Rawls and beyond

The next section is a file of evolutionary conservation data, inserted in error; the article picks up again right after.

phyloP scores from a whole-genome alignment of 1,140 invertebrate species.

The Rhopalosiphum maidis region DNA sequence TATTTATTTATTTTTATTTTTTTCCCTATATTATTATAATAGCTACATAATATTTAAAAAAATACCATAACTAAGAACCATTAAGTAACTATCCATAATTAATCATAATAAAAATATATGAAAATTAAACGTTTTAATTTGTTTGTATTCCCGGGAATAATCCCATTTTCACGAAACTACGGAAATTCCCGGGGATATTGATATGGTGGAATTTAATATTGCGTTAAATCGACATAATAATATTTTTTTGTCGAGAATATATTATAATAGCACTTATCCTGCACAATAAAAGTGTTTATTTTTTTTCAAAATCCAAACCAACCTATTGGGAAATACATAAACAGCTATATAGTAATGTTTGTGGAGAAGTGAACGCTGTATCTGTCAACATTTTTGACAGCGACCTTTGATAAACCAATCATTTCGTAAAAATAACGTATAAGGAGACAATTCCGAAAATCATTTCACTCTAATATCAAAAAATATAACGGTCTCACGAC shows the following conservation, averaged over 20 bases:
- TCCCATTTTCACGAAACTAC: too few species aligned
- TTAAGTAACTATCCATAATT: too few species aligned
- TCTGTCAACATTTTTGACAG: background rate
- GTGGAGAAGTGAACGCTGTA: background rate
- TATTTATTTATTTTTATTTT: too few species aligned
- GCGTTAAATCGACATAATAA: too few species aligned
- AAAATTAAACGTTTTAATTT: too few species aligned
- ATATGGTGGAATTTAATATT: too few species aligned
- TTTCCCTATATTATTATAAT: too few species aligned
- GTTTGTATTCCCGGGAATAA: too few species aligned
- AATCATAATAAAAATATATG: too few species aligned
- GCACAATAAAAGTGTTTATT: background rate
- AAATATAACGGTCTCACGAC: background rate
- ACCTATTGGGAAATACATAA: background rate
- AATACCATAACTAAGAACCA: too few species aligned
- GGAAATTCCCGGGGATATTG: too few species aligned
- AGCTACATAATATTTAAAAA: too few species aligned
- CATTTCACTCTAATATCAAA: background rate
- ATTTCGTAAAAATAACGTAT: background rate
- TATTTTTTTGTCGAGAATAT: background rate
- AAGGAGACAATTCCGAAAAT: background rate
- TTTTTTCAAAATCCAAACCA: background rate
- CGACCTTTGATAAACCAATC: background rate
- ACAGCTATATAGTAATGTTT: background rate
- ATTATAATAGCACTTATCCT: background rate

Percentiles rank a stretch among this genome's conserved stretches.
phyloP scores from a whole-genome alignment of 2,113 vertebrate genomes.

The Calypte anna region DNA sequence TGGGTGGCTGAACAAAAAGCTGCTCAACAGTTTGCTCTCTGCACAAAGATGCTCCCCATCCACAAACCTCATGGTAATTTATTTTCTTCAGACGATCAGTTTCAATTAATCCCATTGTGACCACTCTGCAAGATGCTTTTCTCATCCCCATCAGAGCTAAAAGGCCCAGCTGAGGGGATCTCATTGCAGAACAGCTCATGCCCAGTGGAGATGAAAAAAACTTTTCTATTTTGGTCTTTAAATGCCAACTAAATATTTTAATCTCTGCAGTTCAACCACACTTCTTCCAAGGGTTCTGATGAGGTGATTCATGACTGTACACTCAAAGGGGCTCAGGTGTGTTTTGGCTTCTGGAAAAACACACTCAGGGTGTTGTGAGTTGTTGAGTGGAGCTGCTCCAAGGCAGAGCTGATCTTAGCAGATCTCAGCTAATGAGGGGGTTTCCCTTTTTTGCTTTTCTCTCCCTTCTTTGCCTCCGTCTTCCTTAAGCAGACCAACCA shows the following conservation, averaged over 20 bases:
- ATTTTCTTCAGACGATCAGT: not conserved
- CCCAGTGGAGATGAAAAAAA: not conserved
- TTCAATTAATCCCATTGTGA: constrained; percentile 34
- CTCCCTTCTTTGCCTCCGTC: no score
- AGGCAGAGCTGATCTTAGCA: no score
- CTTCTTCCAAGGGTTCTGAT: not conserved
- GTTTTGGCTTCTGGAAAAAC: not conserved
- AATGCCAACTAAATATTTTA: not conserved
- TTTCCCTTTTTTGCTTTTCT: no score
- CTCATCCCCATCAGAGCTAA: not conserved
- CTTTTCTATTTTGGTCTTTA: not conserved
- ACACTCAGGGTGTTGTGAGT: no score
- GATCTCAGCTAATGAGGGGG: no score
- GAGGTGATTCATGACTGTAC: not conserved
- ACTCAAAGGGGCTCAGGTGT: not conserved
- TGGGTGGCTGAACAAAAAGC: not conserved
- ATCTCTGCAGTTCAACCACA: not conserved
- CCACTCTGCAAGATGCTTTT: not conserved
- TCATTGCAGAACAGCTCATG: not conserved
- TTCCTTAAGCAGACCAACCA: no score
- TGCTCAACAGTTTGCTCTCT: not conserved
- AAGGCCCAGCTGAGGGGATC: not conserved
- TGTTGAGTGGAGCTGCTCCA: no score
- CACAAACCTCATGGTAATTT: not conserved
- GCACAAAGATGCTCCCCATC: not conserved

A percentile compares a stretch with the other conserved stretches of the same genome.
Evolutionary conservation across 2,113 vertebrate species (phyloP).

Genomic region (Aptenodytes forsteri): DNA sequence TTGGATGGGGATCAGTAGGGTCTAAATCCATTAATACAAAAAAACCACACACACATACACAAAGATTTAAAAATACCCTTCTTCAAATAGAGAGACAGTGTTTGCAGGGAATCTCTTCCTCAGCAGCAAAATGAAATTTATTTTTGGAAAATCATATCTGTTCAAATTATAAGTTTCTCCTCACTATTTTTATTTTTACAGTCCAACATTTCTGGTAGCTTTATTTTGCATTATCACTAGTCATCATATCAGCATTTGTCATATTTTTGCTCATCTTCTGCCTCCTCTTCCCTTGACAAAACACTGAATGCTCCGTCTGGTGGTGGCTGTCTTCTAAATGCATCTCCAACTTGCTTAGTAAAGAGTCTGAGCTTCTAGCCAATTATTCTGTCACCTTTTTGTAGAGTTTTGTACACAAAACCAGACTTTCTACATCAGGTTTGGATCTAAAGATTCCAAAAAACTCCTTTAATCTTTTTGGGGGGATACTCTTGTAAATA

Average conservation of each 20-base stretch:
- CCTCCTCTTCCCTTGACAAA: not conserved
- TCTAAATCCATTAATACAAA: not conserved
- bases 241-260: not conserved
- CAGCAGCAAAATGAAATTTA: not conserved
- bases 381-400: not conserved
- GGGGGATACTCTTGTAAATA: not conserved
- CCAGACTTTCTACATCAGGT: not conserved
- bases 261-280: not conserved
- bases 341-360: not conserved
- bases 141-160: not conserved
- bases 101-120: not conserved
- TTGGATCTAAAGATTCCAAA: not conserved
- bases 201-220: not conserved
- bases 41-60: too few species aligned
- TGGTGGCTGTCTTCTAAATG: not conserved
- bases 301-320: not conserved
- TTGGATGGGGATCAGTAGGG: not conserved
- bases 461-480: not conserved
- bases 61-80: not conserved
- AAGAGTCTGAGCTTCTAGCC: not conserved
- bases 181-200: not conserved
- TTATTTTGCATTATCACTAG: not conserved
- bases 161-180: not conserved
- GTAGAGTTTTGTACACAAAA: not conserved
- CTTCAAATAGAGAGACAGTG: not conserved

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For more than 50 years, the work of John Rawls has been at the center of normative theories of social justice. This is not to say that his theory has been universally accepted – far from it – but his work has established the framework within which contemporary theorizing proceeds. In this course, we will begin by reading excerpts from various works by Rawls, as well as some secondary literature clarifying his approach and some of its implications. We will discuss key ideas of his theory such as reflective equilibrium, the original position, the basic structure of society, and public reason. We will then proceed to read some of the debates that his work has spurred, beginning with the libertarian critique of Rawls’s egalitarianism. Next, we will consider the more recent idea of “luck egalitarianism” as an interpretation and as a critique of his theory. Depending on time and interest, we may conclude with units on feminist perspectives on his theory and whether it has the resources to address implicit, but deeply entrenched, racism.